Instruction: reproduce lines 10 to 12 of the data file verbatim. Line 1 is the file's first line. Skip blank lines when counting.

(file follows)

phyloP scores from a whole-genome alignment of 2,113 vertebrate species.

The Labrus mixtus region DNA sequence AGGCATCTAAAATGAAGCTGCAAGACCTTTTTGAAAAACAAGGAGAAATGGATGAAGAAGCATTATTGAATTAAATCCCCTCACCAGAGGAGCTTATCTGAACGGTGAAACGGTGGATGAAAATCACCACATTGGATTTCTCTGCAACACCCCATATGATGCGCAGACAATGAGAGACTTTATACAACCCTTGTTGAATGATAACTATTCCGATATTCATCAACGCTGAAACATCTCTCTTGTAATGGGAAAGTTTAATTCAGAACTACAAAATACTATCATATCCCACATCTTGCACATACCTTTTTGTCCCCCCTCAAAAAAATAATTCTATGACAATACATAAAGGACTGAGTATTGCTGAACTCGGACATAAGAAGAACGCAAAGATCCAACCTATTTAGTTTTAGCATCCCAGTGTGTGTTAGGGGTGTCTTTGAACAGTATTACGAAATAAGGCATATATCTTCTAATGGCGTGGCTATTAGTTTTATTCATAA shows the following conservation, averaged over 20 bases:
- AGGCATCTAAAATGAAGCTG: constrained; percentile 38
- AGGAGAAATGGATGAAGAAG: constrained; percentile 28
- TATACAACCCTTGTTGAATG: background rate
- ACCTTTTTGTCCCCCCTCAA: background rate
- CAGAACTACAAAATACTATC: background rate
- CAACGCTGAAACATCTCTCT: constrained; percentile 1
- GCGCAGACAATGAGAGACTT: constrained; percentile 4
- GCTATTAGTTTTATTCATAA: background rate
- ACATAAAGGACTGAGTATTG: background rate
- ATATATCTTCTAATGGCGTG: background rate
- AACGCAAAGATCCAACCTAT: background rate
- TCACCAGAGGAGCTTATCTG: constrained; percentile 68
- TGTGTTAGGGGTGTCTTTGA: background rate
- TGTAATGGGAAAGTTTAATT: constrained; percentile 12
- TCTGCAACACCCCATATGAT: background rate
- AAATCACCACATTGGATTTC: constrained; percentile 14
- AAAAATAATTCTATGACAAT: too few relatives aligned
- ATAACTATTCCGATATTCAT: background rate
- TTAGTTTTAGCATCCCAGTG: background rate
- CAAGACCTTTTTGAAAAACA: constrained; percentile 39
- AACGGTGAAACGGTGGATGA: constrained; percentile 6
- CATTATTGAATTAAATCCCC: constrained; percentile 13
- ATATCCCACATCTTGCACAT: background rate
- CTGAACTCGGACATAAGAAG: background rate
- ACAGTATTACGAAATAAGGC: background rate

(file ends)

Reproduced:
- GCTATTAGTTTTATTCATAA: background rate
- ACATAAAGGACTGAGTATTG: background rate
- ATATATCTTCTAATGGCGTG: background rate